Evil in the world. Suffering among the poor, the drought-stricken and famine-stricken. Agony among people on whom is inflicted excruciating death. Betrayals on personal, social and global scales. Gratuitous cruelty in families and neighborhoods. Outrageous grabs by the powerful who disenfranchise, oppress and impoverish the less powerful.
We see all this around us – locally, regionally, globally. The headlines need no recitation. There you have it – evil.
In this world-scape, human-scape, suffering-scape people often ask – in puzzlement, despair or rage – ‘Where is God in all this?! Where are you, God – that is, if you even exist?!’ And when they’re calmer and more analytical, many conclude, ‘Look at all this! Obviously God doesn’t exist, or if God exists God doesn’t care!’
On the eve of the Sunday of the Passion of Jesus, and so also on the eve of Holy Week, a very different conclusion emerges. Where is God in the suffering? Well, right here!
The story of Holy Week is a disgraceful story of jealousy, rage, conspiracy, manipulation, violence, slander – and then condemnation, cruelty, mockery, torture, abandonment and, finally, excruciating death. The story is dark and shameful.
At the center of that story is Jesus – Jesus to whom all that happens, Jesus on whom all that is heaped, Jesus who feels it all so keenly that he cries out in desperation from the cross, ‘My God, my God, why have you forsaken me?!’ That cry resonates with the cry of so many who ask, ‘Where is God in the suffering?’ The Jesus who asks that question with us was a human being like all of us, yet at the same time the very being of God become flesh and living among us as one of us. He lived among us, yet without any of the prerogatives of God and thus without omnipresence, omniscience or omnipotence. So Jesus was genuinely alone, authentically vulnerable as he gaped into the darkness.
We often see ourselves on pilgrimage into God. The Incarnation was God’s pilgrimage into humanity. The primary mode of that pilgrimage was sharing – God sharing our life, God sharing our weakness, God sharing our anxiety, God sharing our unknowingness, God sharing our vulnerability to contingency and catastrophe. Solidarity is a fancier name for it, properly popular in mission discussions, but ‘sharing’ says it more simply. As Eucharistic Prayer A has it, Jesus was sent ‘to share our human nature, to live and die as one of us, to reconcile us to you, the God and Father of all.’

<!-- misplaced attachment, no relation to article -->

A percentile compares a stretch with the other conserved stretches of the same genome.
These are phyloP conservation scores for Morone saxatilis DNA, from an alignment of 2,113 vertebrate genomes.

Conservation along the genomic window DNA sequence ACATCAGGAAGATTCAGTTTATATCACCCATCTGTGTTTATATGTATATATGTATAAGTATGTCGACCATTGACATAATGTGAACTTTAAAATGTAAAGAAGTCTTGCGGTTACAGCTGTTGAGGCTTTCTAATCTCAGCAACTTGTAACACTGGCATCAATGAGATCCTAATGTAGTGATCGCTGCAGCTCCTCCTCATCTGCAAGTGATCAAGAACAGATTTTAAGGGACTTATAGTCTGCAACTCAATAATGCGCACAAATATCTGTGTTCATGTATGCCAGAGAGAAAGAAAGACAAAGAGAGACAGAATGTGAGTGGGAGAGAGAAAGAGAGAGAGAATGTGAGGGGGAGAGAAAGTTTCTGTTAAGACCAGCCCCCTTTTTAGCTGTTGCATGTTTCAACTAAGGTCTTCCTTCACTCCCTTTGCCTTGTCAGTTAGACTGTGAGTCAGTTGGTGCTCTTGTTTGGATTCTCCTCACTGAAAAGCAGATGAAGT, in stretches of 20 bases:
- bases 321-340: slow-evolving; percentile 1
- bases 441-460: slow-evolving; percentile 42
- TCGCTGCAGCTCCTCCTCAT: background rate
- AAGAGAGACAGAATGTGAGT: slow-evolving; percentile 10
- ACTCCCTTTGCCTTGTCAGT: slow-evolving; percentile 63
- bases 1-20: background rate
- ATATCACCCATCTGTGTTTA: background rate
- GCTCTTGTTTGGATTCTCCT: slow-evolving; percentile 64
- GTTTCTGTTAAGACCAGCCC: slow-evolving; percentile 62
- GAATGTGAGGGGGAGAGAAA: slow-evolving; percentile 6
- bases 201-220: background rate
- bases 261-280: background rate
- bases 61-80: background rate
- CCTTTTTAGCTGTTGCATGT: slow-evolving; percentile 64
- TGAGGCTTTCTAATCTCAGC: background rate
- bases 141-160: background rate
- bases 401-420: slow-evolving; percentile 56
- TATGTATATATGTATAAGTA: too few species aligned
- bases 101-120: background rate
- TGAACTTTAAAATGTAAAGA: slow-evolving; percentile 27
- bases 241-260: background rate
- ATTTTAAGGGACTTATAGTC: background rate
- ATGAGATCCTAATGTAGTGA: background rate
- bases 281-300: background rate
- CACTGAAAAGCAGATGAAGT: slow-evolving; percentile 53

Jesus was sent first to share our life – that was his mission, his sent-ness. Yes, there were the mighty words and the mighty acts, the preaching and the healing, yet Jesus could not preach to everyone, nor could he heal everyone. The words and deeds were harbingers of a cosmic healing yet to come. Underlying his ministry was sheer presence – Immanuel, God simply with us, the sharing.
And that turned out to be costly, as sharing always is. Where is God in the suffering? – Well, right here in the midst of it. A task in Holy Week is simply to contemplate God’s sharing the human journey.
Another meditation on evil on this Saturday before Passion Sunday comes from Scott Simon, the host of National Public Radio’s ‘Weekend Edition.’ After describing how the Syrian government’s chemical attack in Idlib Province prompted him to think again about evil he had this to say:
I’ve interviewed Romeo Dallaire, the former Canadian general who commanded U.N. peacekeeping forces in Rwanda in 1993 and 1994. General Dallaire discovered Hutu soldiers were getting ready to massacre Tutsi civilians. But he was prevented by U.N. leadership from using his troops to try to stop the murders before they could take place. More than 800,000 Tutsi Rwandans were then slaughtered over three months.
Romeo Dallaire said that what happened made him believe in evil, and even a force he called the devil. “I’ve negotiated with him,” he told us, “shaken his hand. Yes. There is no doubt in my mind …. and the expression of evil to me is through the devil and the devil at work and possessing human beings and turning them into machines of destruction. … And one of the evenings in my office, I was looking out the window and my senses felt that something was there with me that shifted me. I think that evil and good are playing themselves out and God is monitoring and looking at how we respond to it.”
God monitoring and looking at how we respond. Yes. And after the Christ event, God looks and monitors from the perspective of having been inside it and suffered its extremity of degradation.
God shared our condition, walked alongside us, suffered within our tormented situation. Living out the Christ event in our own lives means that we share the suffering of others, walk alongside them, suffer within their torment. That’s mission, our sent-ness.